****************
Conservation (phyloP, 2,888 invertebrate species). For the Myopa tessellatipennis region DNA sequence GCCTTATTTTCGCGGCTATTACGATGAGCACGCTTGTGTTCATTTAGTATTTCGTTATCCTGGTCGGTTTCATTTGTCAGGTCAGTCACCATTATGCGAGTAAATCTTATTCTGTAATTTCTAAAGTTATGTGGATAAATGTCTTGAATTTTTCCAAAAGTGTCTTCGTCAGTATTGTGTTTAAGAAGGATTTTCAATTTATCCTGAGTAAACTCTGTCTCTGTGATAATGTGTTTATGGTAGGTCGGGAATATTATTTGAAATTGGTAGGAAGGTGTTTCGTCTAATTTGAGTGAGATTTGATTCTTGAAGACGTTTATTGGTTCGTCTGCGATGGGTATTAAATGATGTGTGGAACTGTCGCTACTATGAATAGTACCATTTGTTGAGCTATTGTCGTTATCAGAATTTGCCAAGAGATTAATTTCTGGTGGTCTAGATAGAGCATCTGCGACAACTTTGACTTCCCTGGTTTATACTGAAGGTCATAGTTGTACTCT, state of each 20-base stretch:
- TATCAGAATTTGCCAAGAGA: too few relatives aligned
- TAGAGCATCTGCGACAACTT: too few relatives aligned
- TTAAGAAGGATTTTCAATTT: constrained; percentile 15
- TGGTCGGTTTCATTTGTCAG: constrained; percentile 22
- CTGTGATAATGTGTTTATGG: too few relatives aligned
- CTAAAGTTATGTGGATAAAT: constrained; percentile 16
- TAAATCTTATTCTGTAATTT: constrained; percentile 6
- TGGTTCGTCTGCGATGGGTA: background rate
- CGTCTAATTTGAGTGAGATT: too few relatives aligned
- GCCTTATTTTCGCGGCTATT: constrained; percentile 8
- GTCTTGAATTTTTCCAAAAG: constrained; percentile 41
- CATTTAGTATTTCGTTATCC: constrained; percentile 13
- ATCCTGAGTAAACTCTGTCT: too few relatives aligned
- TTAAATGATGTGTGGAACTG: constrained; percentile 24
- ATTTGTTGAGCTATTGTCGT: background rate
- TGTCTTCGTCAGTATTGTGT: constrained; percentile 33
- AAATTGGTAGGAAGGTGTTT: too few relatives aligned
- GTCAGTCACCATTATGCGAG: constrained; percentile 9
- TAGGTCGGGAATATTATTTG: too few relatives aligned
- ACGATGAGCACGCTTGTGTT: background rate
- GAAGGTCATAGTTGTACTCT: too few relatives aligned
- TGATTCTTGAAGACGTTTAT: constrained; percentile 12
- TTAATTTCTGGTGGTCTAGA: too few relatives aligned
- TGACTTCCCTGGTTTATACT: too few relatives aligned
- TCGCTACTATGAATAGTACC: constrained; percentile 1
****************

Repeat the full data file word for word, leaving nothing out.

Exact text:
Conservation (phyloP, 2,888 invertebrate species). For the Myopa tessellatipennis region DNA sequence GCCTTATTTTCGCGGCTATTACGATGAGCACGCTTGTGTTCATTTAGTATTTCGTTATCCTGGTCGGTTTCATTTGTCAGGTCAGTCACCATTATGCGAGTAAATCTTATTCTGTAATTTCTAAAGTTATGTGGATAAATGTCTTGAATTTTTCCAAAAGTGTCTTCGTCAGTATTGTGTTTAAGAAGGATTTTCAATTTATCCTGAGTAAACTCTGTCTCTGTGATAATGTGTTTATGGTAGGTCGGGAATATTATTTGAAATTGGTAGGAAGGTGTTTCGTCTAATTTGAGTGAGATTTGATTCTTGAAGACGTTTATTGGTTCGTCTGCGATGGGTATTAAATGATGTGTGGAACTGTCGCTACTATGAATAGTACCATTTGTTGAGCTATTGTCGTTATCAGAATTTGCCAAGAGATTAATTTCTGGTGGTCTAGATAGAGCATCTGCGACAACTTTGACTTCCCTGGTTTATACTGAAGGTCATAGTTGTACTCT, state of each 20-base stretch:
- TATCAGAATTTGCCAAGAGA: too few relatives aligned
- TAGAGCATCTGCGACAACTT: too few relatives aligned
- TTAAGAAGGATTTTCAATTT: constrained; percentile 15
- TGGTCGGTTTCATTTGTCAG: constrained; percentile 22
- CTGTGATAATGTGTTTATGG: too few relatives aligned
- CTAAAGTTATGTGGATAAAT: constrained; percentile 16
- TAAATCTTATTCTGTAATTT: constrained; percentile 6
- TGGTTCGTCTGCGATGGGTA: background rate
- CGTCTAATTTGAGTGAGATT: too few relatives aligned
- GCCTTATTTTCGCGGCTATT: constrained; percentile 8
- GTCTTGAATTTTTCCAAAAG: constrained; percentile 41
- CATTTAGTATTTCGTTATCC: constrained; percentile 13
- ATCCTGAGTAAACTCTGTCT: too few relatives aligned
- TTAAATGATGTGTGGAACTG: constrained; percentile 24
- ATTTGTTGAGCTATTGTCGT: background rate
- TGTCTTCGTCAGTATTGTGT: constrained; percentile 33
- AAATTGGTAGGAAGGTGTTT: too few relatives aligned
- GTCAGTCACCATTATGCGAG: constrained; percentile 9
- TAGGTCGGGAATATTATTTG: too few relatives aligned
- ACGATGAGCACGCTTGTGTT: background rate
- GAAGGTCATAGTTGTACTCT: too few relatives aligned
- TGATTCTTGAAGACGTTTAT: constrained; percentile 12
- TTAATTTCTGGTGGTCTAGA: too few relatives aligned
- TGACTTCCCTGGTTTATACT: too few relatives aligned
- TCGCTACTATGAATAGTACC: constrained; percentile 1